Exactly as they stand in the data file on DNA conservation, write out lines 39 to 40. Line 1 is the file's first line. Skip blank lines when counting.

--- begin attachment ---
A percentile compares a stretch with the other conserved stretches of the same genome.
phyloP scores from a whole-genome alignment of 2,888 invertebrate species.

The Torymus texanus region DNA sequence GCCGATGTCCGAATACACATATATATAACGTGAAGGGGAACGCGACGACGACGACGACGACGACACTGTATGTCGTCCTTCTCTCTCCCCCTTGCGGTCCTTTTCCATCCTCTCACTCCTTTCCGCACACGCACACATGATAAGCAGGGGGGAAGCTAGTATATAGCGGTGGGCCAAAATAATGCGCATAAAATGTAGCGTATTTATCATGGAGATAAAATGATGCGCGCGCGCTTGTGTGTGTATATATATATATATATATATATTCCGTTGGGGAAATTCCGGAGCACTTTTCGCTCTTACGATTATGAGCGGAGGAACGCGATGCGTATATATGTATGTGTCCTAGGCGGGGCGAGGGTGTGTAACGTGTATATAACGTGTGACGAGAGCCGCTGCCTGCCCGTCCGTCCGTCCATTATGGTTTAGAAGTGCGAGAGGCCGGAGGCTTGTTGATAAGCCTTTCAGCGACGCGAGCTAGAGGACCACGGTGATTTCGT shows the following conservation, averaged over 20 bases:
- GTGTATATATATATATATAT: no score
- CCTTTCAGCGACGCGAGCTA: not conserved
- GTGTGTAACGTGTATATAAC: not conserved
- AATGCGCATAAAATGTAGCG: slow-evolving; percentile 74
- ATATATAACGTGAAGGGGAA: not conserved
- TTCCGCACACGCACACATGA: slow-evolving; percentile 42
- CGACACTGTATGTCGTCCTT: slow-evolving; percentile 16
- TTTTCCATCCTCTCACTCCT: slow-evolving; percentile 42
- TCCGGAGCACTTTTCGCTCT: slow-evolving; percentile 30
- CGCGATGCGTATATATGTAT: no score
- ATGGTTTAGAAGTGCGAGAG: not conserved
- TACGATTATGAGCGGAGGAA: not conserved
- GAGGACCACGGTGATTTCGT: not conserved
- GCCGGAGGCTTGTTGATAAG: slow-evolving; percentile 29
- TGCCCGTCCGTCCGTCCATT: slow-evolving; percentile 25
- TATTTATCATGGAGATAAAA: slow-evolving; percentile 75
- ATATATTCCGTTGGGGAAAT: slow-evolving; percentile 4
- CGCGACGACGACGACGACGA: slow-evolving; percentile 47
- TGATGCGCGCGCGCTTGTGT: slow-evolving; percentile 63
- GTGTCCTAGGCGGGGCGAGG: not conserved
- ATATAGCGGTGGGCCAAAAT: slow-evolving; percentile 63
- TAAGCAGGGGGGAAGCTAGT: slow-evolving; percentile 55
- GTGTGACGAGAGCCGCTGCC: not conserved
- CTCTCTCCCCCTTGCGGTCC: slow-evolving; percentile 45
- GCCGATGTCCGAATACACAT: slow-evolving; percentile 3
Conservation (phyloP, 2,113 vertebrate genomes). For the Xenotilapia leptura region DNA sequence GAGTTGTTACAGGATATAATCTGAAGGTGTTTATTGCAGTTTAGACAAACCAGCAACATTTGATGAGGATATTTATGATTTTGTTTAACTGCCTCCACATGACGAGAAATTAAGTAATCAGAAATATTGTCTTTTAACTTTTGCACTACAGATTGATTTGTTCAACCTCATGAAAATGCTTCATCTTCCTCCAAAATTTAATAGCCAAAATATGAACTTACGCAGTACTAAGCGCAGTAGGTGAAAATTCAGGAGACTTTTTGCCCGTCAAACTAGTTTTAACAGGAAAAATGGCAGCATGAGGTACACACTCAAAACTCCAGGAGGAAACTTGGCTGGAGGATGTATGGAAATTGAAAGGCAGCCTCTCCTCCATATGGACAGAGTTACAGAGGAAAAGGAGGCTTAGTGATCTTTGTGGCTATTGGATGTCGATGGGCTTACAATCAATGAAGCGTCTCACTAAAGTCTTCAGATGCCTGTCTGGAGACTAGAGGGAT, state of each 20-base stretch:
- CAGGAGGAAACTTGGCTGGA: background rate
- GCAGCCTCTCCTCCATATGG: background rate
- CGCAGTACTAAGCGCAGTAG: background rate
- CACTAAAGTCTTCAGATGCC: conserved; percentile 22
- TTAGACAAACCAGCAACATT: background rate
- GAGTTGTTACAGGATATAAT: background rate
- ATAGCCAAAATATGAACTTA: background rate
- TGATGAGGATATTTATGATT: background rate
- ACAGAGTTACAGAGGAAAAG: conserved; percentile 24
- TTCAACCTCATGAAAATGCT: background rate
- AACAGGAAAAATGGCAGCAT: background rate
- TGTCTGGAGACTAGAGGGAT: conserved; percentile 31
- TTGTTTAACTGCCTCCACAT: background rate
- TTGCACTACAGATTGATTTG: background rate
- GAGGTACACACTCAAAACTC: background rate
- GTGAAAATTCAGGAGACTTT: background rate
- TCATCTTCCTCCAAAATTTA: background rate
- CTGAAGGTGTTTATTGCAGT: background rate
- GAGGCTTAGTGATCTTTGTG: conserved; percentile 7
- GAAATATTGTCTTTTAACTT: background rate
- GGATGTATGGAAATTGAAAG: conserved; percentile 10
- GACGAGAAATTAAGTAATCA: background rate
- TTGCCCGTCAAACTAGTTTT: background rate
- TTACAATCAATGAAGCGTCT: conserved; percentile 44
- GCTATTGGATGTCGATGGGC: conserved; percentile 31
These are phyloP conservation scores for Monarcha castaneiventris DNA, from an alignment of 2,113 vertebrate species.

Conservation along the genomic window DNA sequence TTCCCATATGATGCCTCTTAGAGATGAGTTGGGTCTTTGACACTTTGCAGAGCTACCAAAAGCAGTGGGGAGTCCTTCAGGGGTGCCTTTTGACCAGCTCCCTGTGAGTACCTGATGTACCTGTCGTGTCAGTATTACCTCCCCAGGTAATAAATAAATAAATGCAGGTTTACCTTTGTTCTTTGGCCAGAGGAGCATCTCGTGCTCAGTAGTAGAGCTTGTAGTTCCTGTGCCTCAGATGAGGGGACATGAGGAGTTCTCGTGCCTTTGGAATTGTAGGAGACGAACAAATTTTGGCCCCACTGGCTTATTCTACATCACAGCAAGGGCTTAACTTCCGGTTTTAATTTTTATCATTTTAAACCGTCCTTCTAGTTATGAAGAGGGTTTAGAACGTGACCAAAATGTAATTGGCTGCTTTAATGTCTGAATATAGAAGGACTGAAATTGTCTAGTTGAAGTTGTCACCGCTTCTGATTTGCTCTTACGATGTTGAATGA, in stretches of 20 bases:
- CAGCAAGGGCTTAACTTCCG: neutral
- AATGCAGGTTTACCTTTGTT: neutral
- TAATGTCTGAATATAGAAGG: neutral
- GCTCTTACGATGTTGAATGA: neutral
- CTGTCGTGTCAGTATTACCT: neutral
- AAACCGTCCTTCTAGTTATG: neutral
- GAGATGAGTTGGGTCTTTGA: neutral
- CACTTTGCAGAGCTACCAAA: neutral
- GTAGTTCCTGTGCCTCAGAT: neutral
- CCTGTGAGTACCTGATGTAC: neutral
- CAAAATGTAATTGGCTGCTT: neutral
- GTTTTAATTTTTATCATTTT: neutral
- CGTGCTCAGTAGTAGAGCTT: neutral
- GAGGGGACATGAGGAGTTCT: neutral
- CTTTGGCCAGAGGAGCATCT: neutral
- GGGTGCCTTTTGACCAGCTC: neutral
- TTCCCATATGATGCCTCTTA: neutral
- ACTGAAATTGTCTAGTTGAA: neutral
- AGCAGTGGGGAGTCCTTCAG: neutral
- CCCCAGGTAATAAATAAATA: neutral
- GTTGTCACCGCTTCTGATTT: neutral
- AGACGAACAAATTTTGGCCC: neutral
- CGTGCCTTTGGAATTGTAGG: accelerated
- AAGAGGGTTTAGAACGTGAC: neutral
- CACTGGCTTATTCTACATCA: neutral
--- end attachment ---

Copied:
- TTCAACCTCATGAAAATGCT: background rate
- AACAGGAAAAATGGCAGCAT: background rate